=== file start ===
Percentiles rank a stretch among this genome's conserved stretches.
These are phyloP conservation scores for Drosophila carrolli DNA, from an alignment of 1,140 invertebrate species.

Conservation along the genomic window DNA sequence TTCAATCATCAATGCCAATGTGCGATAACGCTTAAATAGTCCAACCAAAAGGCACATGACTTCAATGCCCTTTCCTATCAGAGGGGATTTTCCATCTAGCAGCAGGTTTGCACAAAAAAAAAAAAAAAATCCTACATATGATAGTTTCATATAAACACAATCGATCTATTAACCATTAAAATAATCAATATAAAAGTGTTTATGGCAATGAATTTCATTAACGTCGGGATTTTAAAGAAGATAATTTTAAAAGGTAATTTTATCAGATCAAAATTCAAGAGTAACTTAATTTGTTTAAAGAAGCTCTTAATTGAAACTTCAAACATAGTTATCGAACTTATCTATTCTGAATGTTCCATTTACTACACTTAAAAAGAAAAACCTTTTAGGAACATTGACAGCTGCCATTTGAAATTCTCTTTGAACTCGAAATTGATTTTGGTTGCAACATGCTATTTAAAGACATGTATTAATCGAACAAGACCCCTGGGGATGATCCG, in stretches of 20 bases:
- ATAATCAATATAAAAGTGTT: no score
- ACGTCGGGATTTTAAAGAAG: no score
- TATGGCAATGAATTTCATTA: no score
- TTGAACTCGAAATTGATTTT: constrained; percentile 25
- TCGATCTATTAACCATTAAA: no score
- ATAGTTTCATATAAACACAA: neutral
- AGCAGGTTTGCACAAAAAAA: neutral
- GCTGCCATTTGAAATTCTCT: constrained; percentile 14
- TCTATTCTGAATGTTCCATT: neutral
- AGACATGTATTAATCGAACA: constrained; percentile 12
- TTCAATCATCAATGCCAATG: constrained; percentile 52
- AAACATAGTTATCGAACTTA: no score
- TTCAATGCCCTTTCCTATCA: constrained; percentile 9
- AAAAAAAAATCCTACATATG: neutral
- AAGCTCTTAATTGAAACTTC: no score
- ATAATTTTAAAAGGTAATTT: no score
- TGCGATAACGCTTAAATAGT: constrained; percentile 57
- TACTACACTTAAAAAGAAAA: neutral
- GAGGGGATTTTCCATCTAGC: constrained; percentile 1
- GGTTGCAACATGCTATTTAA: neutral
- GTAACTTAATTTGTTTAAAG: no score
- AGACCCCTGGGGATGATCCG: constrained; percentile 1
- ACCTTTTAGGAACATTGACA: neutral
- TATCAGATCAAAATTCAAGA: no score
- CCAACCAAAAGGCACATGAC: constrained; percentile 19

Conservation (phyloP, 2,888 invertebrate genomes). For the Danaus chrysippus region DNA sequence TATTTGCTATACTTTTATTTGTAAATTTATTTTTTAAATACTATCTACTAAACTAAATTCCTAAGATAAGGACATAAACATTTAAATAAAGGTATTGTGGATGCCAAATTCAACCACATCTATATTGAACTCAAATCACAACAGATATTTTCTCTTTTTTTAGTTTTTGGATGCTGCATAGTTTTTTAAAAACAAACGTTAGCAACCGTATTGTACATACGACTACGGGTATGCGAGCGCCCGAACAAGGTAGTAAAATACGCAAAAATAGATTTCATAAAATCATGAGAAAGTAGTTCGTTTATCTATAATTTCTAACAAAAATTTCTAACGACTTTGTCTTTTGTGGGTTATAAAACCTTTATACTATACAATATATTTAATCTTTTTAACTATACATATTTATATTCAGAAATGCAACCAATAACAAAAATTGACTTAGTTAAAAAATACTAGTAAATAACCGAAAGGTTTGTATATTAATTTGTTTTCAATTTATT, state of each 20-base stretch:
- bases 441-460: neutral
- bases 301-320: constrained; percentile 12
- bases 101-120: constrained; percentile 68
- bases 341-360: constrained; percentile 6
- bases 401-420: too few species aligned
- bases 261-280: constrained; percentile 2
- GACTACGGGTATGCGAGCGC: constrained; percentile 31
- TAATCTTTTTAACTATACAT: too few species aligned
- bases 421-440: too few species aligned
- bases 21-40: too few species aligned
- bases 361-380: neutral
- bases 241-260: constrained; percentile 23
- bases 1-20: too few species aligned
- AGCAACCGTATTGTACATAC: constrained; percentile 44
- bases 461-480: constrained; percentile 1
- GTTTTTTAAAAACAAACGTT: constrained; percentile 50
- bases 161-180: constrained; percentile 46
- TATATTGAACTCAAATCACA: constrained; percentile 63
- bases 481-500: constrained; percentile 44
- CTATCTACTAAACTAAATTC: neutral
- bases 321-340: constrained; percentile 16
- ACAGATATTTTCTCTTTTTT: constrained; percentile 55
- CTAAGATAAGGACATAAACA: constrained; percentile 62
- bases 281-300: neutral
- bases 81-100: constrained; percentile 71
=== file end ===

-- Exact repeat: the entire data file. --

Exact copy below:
Percentiles rank a stretch among this genome's conserved stretches.
These are phyloP conservation scores for Drosophila carrolli DNA, from an alignment of 1,140 invertebrate species.

Conservation along the genomic window DNA sequence TTCAATCATCAATGCCAATGTGCGATAACGCTTAAATAGTCCAACCAAAAGGCACATGACTTCAATGCCCTTTCCTATCAGAGGGGATTTTCCATCTAGCAGCAGGTTTGCACAAAAAAAAAAAAAAAATCCTACATATGATAGTTTCATATAAACACAATCGATCTATTAACCATTAAAATAATCAATATAAAAGTGTTTATGGCAATGAATTTCATTAACGTCGGGATTTTAAAGAAGATAATTTTAAAAGGTAATTTTATCAGATCAAAATTCAAGAGTAACTTAATTTGTTTAAAGAAGCTCTTAATTGAAACTTCAAACATAGTTATCGAACTTATCTATTCTGAATGTTCCATTTACTACACTTAAAAAGAAAAACCTTTTAGGAACATTGACAGCTGCCATTTGAAATTCTCTTTGAACTCGAAATTGATTTTGGTTGCAACATGCTATTTAAAGACATGTATTAATCGAACAAGACCCCTGGGGATGATCCG, in stretches of 20 bases:
- ATAATCAATATAAAAGTGTT: no score
- ACGTCGGGATTTTAAAGAAG: no score
- TATGGCAATGAATTTCATTA: no score
- TTGAACTCGAAATTGATTTT: constrained; percentile 25
- TCGATCTATTAACCATTAAA: no score
- ATAGTTTCATATAAACACAA: neutral
- AGCAGGTTTGCACAAAAAAA: neutral
- GCTGCCATTTGAAATTCTCT: constrained; percentile 14
- TCTATTCTGAATGTTCCATT: neutral
- AGACATGTATTAATCGAACA: constrained; percentile 12
- TTCAATCATCAATGCCAATG: constrained; percentile 52
- AAACATAGTTATCGAACTTA: no score
- TTCAATGCCCTTTCCTATCA: constrained; percentile 9
- AAAAAAAAATCCTACATATG: neutral
- AAGCTCTTAATTGAAACTTC: no score
- ATAATTTTAAAAGGTAATTT: no score
- TGCGATAACGCTTAAATAGT: constrained; percentile 57
- TACTACACTTAAAAAGAAAA: neutral
- GAGGGGATTTTCCATCTAGC: constrained; percentile 1
- GGTTGCAACATGCTATTTAA: neutral
- GTAACTTAATTTGTTTAAAG: no score
- AGACCCCTGGGGATGATCCG: constrained; percentile 1
- ACCTTTTAGGAACATTGACA: neutral
- TATCAGATCAAAATTCAAGA: no score
- CCAACCAAAAGGCACATGAC: constrained; percentile 19

Conservation (phyloP, 2,888 invertebrate genomes). For the Danaus chrysippus region DNA sequence TATTTGCTATACTTTTATTTGTAAATTTATTTTTTAAATACTATCTACTAAACTAAATTCCTAAGATAAGGACATAAACATTTAAATAAAGGTATTGTGGATGCCAAATTCAACCACATCTATATTGAACTCAAATCACAACAGATATTTTCTCTTTTTTTAGTTTTTGGATGCTGCATAGTTTTTTAAAAACAAACGTTAGCAACCGTATTGTACATACGACTACGGGTATGCGAGCGCCCGAACAAGGTAGTAAAATACGCAAAAATAGATTTCATAAAATCATGAGAAAGTAGTTCGTTTATCTATAATTTCTAACAAAAATTTCTAACGACTTTGTCTTTTGTGGGTTATAAAACCTTTATACTATACAATATATTTAATCTTTTTAACTATACATATTTATATTCAGAAATGCAACCAATAACAAAAATTGACTTAGTTAAAAAATACTAGTAAATAACCGAAAGGTTTGTATATTAATTTGTTTTCAATTTATT, state of each 20-base stretch:
- bases 441-460: neutral
- bases 301-320: constrained; percentile 12
- bases 101-120: constrained; percentile 68
- bases 341-360: constrained; percentile 6
- bases 401-420: too few species aligned
- bases 261-280: constrained; percentile 2
- GACTACGGGTATGCGAGCGC: constrained; percentile 31
- TAATCTTTTTAACTATACAT: too few species aligned
- bases 421-440: too few species aligned
- bases 21-40: too few species aligned
- bases 361-380: neutral
- bases 241-260: constrained; percentile 23
- bases 1-20: too few species aligned
- AGCAACCGTATTGTACATAC: constrained; percentile 44
- bases 461-480: constrained; percentile 1
- GTTTTTTAAAAACAAACGTT: constrained; percentile 50
- bases 161-180: constrained; percentile 46
- TATATTGAACTCAAATCACA: constrained; percentile 63
- bases 481-500: constrained; percentile 44
- CTATCTACTAAACTAAATTC: neutral
- bases 321-340: constrained; percentile 16
- ACAGATATTTTCTCTTTTTT: constrained; percentile 55
- CTAAGATAAGGACATAAACA: constrained; percentile 62
- bases 281-300: neutral
- bases 81-100: constrained; percentile 71